Every autumn, students in Denmark go on a one-week holiday for Kartoffel-Ferien (pronounced something like “kartahfull-fia”), or “Potato Holiday” in Danish. In the past, this was to allow children and young adults to return home from their studies to help their families harvest potatoes (a staple of many Danish dishes), as well as prepare the fields for the next growing season.
Now, those attending a Danish school generally don’t have to worry about helping the fam bring in the taters. However, the holiday persists, and so does the mass exodus of sleep-deprived college students from campus halfway through the semester. Many of my European peers returned home to see family, some stayed on campus or explored Denmark, and the rest of them (and us non-European “foreigners”) ran around the continent in packs to hurriedly visit as many tourist destinations as possible.
What did I do?
I flew to Greece on my own. During the week, I met up with my friends who were also there, wherever they were, and visited some other landmarks that my Greek friends from DTU recommended. This decision came after waiting weeks to decide which of my friend groups I was going to join in their string of day trips around northern Europe. Based on pricing, the little time spent in each location, and how I really wanted to visit Greece, I eventually decided to go it alone.
I had wanted to travel to Greece for most of my life. Something about the history of Ancient Greece and its mythology, as well as its current culture, beckoned me. And who can say no to 60-80 degree (Fahrenheit, of course), sunny weather for a week straight (especially when your host country’s weather is the exact opposite)?
Well, for one of the first times in my life, I had decided not to let others’ plans or wants dictate how I enjoyed something important to me. That doesn’t mean I care about my friends any less. Instead, I am (finally!) more strongly following my sense of adventure and facing my fears of traveling alone, among many others. (Character development?)
What I didn’t expect was how effortless it would be to meet so many amazing people who were as adventurous and outgoing as I am, and to have a blast with complete strangers and friends I hadn’t known long. Not to mention, I learned so much more about the world and myself through the moments I shared with those I met throughout my journey.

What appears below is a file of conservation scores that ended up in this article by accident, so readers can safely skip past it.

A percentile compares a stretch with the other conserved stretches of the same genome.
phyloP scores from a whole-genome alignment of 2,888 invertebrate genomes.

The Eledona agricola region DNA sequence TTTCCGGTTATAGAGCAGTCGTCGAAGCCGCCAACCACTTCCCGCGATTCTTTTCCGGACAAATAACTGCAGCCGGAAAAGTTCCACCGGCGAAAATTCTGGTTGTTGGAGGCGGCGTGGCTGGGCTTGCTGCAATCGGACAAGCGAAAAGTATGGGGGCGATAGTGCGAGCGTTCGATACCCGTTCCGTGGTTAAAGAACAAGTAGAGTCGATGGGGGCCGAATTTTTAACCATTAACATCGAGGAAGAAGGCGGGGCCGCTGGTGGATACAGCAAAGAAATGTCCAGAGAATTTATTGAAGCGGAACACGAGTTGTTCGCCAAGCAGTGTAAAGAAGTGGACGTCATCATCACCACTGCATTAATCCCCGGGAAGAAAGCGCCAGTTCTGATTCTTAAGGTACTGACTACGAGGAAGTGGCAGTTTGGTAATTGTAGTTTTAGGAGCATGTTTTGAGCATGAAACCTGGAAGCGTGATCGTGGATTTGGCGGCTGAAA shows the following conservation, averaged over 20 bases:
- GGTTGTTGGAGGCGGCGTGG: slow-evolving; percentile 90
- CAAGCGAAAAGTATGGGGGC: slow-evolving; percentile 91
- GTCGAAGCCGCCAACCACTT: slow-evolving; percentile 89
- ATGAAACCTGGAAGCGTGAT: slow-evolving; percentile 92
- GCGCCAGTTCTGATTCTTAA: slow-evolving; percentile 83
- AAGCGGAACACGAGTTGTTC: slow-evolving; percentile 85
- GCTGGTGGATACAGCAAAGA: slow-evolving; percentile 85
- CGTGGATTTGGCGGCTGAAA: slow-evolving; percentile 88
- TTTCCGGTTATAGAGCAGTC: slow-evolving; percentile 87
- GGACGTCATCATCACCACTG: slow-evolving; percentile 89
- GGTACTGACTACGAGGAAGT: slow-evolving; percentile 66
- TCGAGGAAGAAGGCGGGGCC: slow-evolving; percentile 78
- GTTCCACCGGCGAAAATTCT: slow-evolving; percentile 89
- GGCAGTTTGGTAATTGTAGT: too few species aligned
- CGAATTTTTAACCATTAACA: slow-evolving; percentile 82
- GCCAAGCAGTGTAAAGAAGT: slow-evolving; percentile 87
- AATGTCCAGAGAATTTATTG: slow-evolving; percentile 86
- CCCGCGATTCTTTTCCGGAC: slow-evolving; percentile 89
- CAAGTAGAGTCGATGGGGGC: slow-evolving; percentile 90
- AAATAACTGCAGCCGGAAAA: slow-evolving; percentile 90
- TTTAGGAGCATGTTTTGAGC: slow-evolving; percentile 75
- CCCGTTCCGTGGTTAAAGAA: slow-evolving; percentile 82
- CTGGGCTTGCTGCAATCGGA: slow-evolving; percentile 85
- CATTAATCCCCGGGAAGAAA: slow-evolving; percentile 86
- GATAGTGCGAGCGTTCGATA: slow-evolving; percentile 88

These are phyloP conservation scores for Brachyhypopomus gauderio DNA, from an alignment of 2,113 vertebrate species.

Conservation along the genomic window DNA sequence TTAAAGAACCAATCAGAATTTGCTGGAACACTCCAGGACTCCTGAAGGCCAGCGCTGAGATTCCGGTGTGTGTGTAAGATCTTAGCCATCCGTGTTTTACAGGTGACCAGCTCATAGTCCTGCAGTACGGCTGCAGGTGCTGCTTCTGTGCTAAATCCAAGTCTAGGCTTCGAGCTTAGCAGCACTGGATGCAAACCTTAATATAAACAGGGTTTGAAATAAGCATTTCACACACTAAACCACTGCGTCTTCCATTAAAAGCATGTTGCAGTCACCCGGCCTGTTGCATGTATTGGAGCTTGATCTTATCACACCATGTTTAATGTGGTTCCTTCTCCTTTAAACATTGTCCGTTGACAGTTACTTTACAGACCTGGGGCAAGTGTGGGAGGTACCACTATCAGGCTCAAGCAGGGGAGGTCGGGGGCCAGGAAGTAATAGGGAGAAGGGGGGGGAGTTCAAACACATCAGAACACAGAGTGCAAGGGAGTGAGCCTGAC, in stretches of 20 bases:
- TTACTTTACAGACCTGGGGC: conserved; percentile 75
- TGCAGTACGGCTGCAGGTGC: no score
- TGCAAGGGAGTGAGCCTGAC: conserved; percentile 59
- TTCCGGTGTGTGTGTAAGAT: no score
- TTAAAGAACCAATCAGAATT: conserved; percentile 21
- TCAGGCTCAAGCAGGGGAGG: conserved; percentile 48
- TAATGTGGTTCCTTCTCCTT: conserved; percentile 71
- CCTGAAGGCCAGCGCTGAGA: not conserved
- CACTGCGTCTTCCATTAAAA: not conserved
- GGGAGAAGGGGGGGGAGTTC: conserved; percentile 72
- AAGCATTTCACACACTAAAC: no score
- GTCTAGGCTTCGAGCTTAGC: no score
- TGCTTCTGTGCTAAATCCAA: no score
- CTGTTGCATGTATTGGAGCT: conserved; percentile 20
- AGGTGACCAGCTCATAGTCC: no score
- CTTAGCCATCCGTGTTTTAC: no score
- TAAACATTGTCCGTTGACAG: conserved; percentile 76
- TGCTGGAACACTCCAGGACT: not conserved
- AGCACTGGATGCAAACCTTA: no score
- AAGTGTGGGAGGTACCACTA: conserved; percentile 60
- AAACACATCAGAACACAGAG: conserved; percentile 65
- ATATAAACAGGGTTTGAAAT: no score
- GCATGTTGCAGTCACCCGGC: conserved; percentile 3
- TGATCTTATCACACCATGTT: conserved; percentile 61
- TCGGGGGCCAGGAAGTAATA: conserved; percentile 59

Of course, you have to be smart and safe at all times. It sounds dangerous to travel independently and explore new places with strangers if you’re not used to the idea (I was definitely scared at first), and it definitely can be dangerous
. However, the experiences and worldly education are what the ever-growing hobby of backpacking is all about. Backpacking is similar to studying or working abroad in many ways, specifically in how educational and freeing it is. Fortunately for many “lone wolves,” Athens is a traveler’s beacon. Additionally, the Greeks overall are incredibly friendly and will go above and beyond to help you if you simply ask.
The only plan I made before arriving in Greece was to explore Athens during my first day and stay overnight in a cheap hostel. As a result, I met several backpackers and travelers from the get-go. The first of which: a Dutch university student who took the bunk above mine, minutes after I checked in.
Throughout the week, I explored Athens and then jumped around to the islands of Aegina (mostly known for its pistachios and to-die-for pistachio foods), Mykonos (for its party scene), and Santorini (for its gorgeous landscapes and blue-domed, white concrete buildings). After island-hopping, I journeyed up north in the mainland of the country to Meteora, the home of centuries-old Greek Orthodox monasteries surrounded by unbounded natural beauty.
One week in Greece wasn’t nearly enough time to truly experience the country. It was, however, enough to gain a whole new appreciation for the world, travel and of course, potatoes.